“Pesto is not necessarily what you think it is.” This is what food director Carla Lalli Music told me the other day after doing loads of reading about what actually constitutes the classic pasta sauce. There are a lot of things to know about Carla, but one is that she has an encyclopedic library of cookbooks on hand for research.
The purpose of this particular research? To create a recipe for White Pesto, a riff on the classic Genovese version we normally think of when we imagine pesto—but just as delicious, craveable, and simple to make. Could she do it with the same number of ingredients? Using just a knife? What about without the heaping mound of herbs?! Would the internet throw themselves into a frenzy?! Well, folks. She did. And you can’t, because her recipe is delicious, and it’s as much of a pesto as the green sauce we know and love.
The result is an ultra-creamy, walnut-studded sauce that can be made in no time—well, as long as it takes to boil water, pretty much—and all in one bowl.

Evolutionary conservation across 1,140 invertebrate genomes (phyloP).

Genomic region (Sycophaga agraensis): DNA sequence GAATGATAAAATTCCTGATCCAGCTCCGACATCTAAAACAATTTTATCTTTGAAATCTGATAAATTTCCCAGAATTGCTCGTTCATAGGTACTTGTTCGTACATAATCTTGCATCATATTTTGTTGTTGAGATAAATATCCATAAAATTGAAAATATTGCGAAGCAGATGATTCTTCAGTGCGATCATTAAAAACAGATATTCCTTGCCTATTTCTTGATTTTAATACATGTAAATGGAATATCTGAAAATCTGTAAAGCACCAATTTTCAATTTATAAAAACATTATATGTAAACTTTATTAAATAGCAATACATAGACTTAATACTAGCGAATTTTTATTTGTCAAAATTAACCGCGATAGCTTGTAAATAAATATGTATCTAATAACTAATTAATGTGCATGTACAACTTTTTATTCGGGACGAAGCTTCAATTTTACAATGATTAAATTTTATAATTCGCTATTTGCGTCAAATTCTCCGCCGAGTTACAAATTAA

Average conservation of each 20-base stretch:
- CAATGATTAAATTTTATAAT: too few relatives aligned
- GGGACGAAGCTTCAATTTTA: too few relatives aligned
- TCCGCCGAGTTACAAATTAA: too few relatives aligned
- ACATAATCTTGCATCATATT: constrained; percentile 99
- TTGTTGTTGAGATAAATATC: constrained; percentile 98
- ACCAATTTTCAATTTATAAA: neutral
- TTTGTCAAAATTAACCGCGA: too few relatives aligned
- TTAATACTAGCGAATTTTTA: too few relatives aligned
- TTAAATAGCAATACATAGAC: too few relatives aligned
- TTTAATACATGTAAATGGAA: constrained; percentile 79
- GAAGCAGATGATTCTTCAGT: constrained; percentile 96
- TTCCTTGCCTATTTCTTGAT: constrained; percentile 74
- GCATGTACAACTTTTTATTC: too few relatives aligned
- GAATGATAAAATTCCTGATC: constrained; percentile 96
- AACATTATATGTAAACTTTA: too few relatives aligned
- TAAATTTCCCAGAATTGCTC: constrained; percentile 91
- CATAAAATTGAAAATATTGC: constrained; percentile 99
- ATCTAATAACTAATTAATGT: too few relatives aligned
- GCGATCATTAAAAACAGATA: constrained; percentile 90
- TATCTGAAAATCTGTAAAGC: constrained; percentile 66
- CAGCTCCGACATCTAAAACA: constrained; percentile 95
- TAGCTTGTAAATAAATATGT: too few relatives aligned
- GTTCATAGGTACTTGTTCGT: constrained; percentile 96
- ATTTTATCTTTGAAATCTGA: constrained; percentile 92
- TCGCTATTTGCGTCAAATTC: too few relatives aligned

The creaminess comes from the base of ricotta, which Carla chose because it’s so mild. “You can add a lot of it without it becoming super salty or super funky,” she says. “Plus, it has a high water content, which helps make a sauce that really coats the noodles.” There’s still parm in there to hit that salty note, there’s still raw garlic for that bite, and there’s olive oil, salt, and pepper, because duh. Toasted walnuts fill the need for fatty nuttiness. But the real twist comes from lemon zest. “We tasted the first iteration with no lemon,” says Carla, “but it wasn’t quite dynamic enough. Without tons of herbs, we needed something bright to balance the dish out.” The main difference is in the proportions: Heavy on the cheese and nuts, light on the herbs (though there is a small amount of oregano in there—just enough to lend an earthy bite in the background, but not enough to give off any color). So far so good, right?
It gets better: All you have to do is give those ingredients a couple quick chops and a few grates, and mix it all together in a bowl. See that? That’s your water boiling already. Then, throw in the pasta, cook it to al dente, scoop out a cup of the pasta water, pour that directly into the bowl, add the pasta, and toss it vigorously. “The tossing, tossing, tossing is important,” says Carla. “I mean it when I say a full two minutes.” It will feel like a long time, but you need to commit in order to make the sauce thicken up and cling to each noodle.
And really, what’s two minutes when your dinner just came together in less than thirty?
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